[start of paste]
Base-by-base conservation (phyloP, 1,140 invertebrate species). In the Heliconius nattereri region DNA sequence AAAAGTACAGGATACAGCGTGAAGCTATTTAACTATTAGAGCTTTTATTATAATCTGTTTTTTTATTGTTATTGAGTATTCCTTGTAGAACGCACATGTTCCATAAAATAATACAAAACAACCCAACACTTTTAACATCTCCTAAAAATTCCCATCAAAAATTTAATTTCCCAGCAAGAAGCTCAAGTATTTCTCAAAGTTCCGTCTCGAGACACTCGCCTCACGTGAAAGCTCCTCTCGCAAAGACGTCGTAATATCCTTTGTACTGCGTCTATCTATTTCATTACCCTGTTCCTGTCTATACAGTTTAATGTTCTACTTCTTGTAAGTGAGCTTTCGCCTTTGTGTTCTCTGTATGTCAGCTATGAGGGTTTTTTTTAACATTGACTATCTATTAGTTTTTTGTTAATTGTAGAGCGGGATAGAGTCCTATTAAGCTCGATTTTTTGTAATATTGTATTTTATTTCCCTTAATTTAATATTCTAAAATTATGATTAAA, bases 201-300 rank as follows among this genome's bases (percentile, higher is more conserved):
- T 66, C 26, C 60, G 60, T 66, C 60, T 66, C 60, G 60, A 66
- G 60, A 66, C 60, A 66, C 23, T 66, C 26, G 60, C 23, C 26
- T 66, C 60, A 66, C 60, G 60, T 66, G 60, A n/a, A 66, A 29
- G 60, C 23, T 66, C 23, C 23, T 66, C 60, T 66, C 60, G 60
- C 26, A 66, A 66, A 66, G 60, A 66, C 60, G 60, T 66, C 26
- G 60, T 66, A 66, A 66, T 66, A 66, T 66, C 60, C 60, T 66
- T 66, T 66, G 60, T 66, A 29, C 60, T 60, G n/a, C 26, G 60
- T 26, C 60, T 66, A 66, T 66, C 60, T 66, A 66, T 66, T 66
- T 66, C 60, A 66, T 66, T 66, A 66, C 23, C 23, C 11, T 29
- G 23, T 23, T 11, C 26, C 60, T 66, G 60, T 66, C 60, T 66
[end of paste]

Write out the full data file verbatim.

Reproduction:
Base-by-base conservation (phyloP, 1,140 invertebrate species). In the Heliconius nattereri region DNA sequence AAAAGTACAGGATACAGCGTGAAGCTATTTAACTATTAGAGCTTTTATTATAATCTGTTTTTTTATTGTTATTGAGTATTCCTTGTAGAACGCACATGTTCCATAAAATAATACAAAACAACCCAACACTTTTAACATCTCCTAAAAATTCCCATCAAAAATTTAATTTCCCAGCAAGAAGCTCAAGTATTTCTCAAAGTTCCGTCTCGAGACACTCGCCTCACGTGAAAGCTCCTCTCGCAAAGACGTCGTAATATCCTTTGTACTGCGTCTATCTATTTCATTACCCTGTTCCTGTCTATACAGTTTAATGTTCTACTTCTTGTAAGTGAGCTTTCGCCTTTGTGTTCTCTGTATGTCAGCTATGAGGGTTTTTTTTAACATTGACTATCTATTAGTTTTTTGTTAATTGTAGAGCGGGATAGAGTCCTATTAAGCTCGATTTTTTGTAATATTGTATTTTATTTCCCTTAATTTAATATTCTAAAATTATGATTAAA, bases 201-300 rank as follows among this genome's bases (percentile, higher is more conserved):
- T 66, C 26, C 60, G 60, T 66, C 60, T 66, C 60, G 60, A 66
- G 60, A 66, C 60, A 66, C 23, T 66, C 26, G 60, C 23, C 26
- T 66, C 60, A 66, C 60, G 60, T 66, G 60, A n/a, A 66, A 29
- G 60, C 23, T 66, C 23, C 23, T 66, C 60, T 66, C 60, G 60
- C 26, A 66, A 66, A 66, G 60, A 66, C 60, G 60, T 66, C 26
- G 60, T 66, A 66, A 66, T 66, A 66, T 66, C 60, C 60, T 66
- T 66, T 66, G 60, T 66, A 29, C 60, T 60, G n/a, C 26, G 60
- T 26, C 60, T 66, A 66, T 66, C 60, T 66, A 66, T 66, T 66
- T 66, C 60, A 66, T 66, T 66, A 66, C 23, C 23, C 11, T 29
- G 23, T 23, T 11, C 26, C 60, T 66, G 60, T 66, C 60, T 66